What Does it Mean to Study International Business?
Long gone are the days where travel around the globe was limited to several-months-long journeys by horse or by sea -- the days when continents were separated by a barrier that, at the time, must have seemed insurmountable. In the modern world, international business is no pipe dream, but is instead a way of life for many established professionals. By joining their ranks as an educated specialist who understands the diversity of international business -- and is armed with a strong business school background -- you can be a valuable participant in global business ventures.
A formal, accredited business degree in international business is a strong first step towards competing in the global market. The survival of many American companies is dependent on the ability to expand into new markets, and part of doing so is understanding the needs and wants of their international customers.
Keep reading to learn more about international business degrees, what they entail and what you should expect during an education as an international business major.
Types of International Business Degrees
While many accredited schools offer international business degree programs in a traditional college setting, online college courses in international business are also increasingly prevalent options for students across the globe. If your location, your work schedule, or some other factor is preventing you from earning an on-campus degree, an online degree program may be an ideal alternative.
The curriculum for international business programs typically portrays the standard fare of business courses through the unique perspective of how to do business on a global scale. There are many differences between domestic business ventures and conducting business on a global scale, and those differences are the primary focus of the field. Core courses for international business often include management, economics, marketing and business law.
It's important to select the correct degree level for your situation when pursuing international business. Let's take a look at some of the differences between the different international business degree levels and the courses you may find yourself taking in pursuit of each.
Associate Degrees in International Business
An associate degree in international business is meant to offer an introduction to the concepts and responsibilities of this important field. Traditionally two years in length, these programs can focus on specialized international business courses, related basic business subjects, and a range of general educational requirements.
While this degree can stand on its own, it's also a great starting point to focus on in pursuit of a four-year degree in this field. However, it may also be sufficient to open the door to entry-level career opportunities all on its own. Whether you choose to earn an associate degree for the purpose of starting a career or as a stepping stone towards earning a bachelor's degree, you should expect to take the following courses during your program:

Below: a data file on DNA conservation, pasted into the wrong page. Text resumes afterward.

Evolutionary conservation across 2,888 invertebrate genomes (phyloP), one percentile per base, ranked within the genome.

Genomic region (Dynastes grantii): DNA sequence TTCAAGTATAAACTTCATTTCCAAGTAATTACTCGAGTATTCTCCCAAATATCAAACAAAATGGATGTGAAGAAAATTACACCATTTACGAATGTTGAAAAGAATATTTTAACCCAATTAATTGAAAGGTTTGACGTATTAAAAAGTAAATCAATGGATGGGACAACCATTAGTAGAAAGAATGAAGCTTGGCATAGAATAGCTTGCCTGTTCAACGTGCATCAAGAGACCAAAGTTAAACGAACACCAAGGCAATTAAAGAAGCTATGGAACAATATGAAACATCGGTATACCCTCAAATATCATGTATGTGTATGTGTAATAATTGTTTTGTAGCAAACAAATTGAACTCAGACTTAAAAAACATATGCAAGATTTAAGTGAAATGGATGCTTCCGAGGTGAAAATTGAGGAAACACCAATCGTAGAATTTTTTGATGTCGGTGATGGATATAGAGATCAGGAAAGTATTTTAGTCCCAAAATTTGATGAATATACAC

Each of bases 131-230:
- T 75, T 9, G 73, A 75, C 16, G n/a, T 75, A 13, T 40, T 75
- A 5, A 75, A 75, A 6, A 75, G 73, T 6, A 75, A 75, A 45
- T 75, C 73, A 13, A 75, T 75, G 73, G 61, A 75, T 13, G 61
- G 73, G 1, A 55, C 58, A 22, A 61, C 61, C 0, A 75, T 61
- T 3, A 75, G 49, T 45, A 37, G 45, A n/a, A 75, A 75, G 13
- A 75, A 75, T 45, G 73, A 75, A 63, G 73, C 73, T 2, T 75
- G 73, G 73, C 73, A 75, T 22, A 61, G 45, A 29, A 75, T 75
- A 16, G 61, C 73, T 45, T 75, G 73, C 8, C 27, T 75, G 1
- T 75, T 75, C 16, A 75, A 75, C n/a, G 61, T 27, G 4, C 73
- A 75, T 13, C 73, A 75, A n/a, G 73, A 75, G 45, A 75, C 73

- Fundamentals of finance
- International business basics
- International business law
- International marketing
Bachelor's Degrees in International Business
An international business degree can also be pursued at the bachelor's level. A bachelor's degree is typically the minimum requirement for entry-level positions in American businesses with overseas markets, whether in private, governmental or nonprofit organizations.
As you pursue a bachelor's degree, you are expected to develop an understanding of international business, marketing, finance and trade through policy analysis and case studies. Developing your communication skills and learning at least one foreign language are also important goals for students in this field. Here are a few examples of courses offered in this field:
- Global finances
- International management
- Marketing in a multinational setting
- International economics
- Cultural norms
Master's Degrees in International Business
A master's degree program in international business exists to introduce students to the complex and forward-thinking business topics that affect businesses that operate worldwide, as part of helping graduates to earn positions in said businesses.
It's common for specializations to be available at this degree level, giving students added control over what they study so they can focus on their preferred aspects of the field. International business itself can be offered as a specialization for an Master's in Business Administration (MBA) program, too. Topics of study at this degree level may include, but are not limited to, the following:
- International project management
- Business analytics
- International entrepreneurship
- Global finance
- Global business ethics
What Can You Do With a College Degree in International Business?
Many jobs in international business involve sales and marketing, whether it's in a traditional employee role, on contract or as an entrepreneur. And while the name "international business" may cause you to envision sleepless red-eye flights across the world to attend this meeting or that training -- and while those may in fact sometimes occur -- many jobs in international business can be performed in your own community. After all, talking to a representative in another country who is liaising between you and your end consumers can be as easy as picking up the phone.
Before you decide to major in international business, it's wise to understand the career options that may be available, so that you can better orient yourself to pursue the future you desire. Your education should reflect your interest in business and some specialty within it -- marketing, financial management or nonprofit management, for example. Here are some careers in the field that an international business student might want to aim for:
Budget analysts help organizations keep track of and manage their finances. When these professionals work for international businesses, however, they need to have a broad knowledge of multinational financial customs, as well as international banking standards and financial markets.